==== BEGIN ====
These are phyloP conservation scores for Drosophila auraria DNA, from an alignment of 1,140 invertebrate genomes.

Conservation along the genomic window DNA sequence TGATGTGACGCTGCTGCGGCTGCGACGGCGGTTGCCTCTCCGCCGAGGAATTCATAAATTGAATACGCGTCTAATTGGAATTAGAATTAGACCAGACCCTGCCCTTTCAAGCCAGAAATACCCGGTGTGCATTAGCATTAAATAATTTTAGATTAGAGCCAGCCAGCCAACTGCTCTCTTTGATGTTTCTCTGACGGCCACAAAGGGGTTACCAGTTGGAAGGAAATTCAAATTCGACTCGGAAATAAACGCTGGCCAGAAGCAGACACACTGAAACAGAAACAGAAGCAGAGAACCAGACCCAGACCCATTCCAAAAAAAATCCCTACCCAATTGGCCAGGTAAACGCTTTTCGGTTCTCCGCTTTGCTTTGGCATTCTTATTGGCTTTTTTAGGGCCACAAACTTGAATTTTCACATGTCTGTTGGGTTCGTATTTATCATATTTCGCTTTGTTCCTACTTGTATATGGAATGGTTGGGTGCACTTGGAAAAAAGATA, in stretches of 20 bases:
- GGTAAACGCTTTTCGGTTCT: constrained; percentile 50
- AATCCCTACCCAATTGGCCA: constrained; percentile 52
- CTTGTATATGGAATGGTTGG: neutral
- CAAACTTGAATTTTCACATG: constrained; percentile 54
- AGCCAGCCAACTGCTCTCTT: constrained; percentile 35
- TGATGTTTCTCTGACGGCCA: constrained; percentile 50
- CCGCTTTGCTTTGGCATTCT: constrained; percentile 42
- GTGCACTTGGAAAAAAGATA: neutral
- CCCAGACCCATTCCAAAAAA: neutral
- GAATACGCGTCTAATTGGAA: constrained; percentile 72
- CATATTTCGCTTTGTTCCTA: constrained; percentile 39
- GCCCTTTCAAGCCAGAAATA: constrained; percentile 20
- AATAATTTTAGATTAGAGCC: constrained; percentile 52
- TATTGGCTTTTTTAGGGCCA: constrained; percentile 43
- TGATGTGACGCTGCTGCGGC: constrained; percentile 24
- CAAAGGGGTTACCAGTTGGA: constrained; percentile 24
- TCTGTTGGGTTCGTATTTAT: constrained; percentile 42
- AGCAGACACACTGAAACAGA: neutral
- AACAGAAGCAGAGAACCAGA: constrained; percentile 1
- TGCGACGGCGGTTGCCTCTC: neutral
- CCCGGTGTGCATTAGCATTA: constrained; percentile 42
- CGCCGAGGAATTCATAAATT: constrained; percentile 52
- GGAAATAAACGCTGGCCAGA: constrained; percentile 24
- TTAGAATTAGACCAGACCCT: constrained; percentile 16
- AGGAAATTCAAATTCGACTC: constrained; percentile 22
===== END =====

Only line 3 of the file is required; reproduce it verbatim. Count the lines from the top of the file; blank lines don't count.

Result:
- GGTAAACGCTTTTCGGTTCT: constrained; percentile 50